There will, however, be mocking. And some shameless plugging.
Ex-Patriots is now out in both paper and ebook formats, available pretty much anywhere fine books are sold. Mysterious Galaxy, Barnes and Noble, Amazon, Bord... well, okay, not Borders. But I got to see Ex-Heroes there a few times, at least. Please feel free to pick up a copy.
Anyway, let’s talk about the Oxford English Dictionary. Or Webster’s, if you prefer. I’m actually a dictionary traitor. One of my college professors was on the OED board and I have a huge Webster’s dictionary on my desk.
But I digress... again.
Remember last week’s little rant about tools? Those folks who insist on carrying their tools around one at a time even though it makes the job take ten times as long? Well as bad as it is to be the person showing up on the jobsite with only one tool at a time, imagine if someone showed up with a basic tool they didn’t know how to use?
Seriously--what would you do if you were the foreman and one of your workers--someone who claimed they were a skilled, professional carpenter--admitted they had no idea how to use a hammer? Their excuse? “Well, y’know... I always work with Wakko, and he does all the hammering. So, really, I don’t need to know how to use one.”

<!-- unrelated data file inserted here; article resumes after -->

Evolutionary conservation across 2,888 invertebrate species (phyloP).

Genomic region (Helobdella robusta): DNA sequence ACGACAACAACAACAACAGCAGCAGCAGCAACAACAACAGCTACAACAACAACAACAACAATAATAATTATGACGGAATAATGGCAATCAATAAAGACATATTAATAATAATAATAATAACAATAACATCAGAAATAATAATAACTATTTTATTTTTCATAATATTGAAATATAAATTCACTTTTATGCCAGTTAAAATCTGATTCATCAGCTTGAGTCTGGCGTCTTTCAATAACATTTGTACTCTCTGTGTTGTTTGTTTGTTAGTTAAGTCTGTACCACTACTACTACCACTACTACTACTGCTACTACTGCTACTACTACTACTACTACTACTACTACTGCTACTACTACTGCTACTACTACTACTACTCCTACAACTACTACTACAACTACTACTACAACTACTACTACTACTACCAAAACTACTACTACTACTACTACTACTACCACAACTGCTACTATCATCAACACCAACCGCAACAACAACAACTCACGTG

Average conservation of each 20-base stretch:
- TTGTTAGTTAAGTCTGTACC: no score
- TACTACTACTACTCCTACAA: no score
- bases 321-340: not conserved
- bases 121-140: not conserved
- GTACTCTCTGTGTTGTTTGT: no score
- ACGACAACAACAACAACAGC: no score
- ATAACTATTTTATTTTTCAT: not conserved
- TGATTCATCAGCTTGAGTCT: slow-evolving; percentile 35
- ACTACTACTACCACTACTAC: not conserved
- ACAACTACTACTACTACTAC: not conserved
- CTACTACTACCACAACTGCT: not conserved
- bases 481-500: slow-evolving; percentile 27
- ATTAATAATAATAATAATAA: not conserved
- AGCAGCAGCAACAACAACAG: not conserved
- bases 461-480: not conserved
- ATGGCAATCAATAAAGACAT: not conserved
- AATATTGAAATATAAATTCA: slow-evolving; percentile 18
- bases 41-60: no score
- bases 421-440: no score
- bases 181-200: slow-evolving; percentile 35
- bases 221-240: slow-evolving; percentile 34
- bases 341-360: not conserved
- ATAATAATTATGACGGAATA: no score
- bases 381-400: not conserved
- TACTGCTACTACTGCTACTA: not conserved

Would this guy still have a job at the end of the day?
And yet, it’s stunning how many would-be-writers—people trying to convince publishers that they’re skilled professionals—don’t know how to spell. Their excuse? They’ve got a spellchecker on their computer. It already knows how to spell, so why should they learn how?
Words are our tools, and knowing what they are and how to use them is the most basic skill any of us has to have if we want people to take us seriously as writers. If you don’t know how to use them it is painfully obvious to someone who does.
Let’s go over a little list of words and see how many definitions you can get.
pour, poor, and pore - only one of these means to read intently
confirm and conform – one of these means to become similar
faze and phase – only one of these deals with a blow to the head
role and roll – only one of these is a list of names
further and farther – one of these usually refers to physical distance
glutton and gluten – only one of these words is a person
desert and dessert – only one of these comes after supper
barely and barley – one of these is a food source... almost
satin and satan – one of these is a silky fabric
lightning and lightening – only one of these is an atmospheric event
conscience and conscious – one means being awake
Done with the list? Good.
Now, I’m sure two or three of these made you laugh. Satan and satin? Really? I mean, they’re so obviously different words only a complete idiot would mess them up, right?
Bad news, everyone.
Your spellcheck program is a complete idiot. It’s the worst writing partner you could possibly ask to have. As far as it knows, your main character is supposed to be making a gluten of himself by shoving barely down his throat for desert.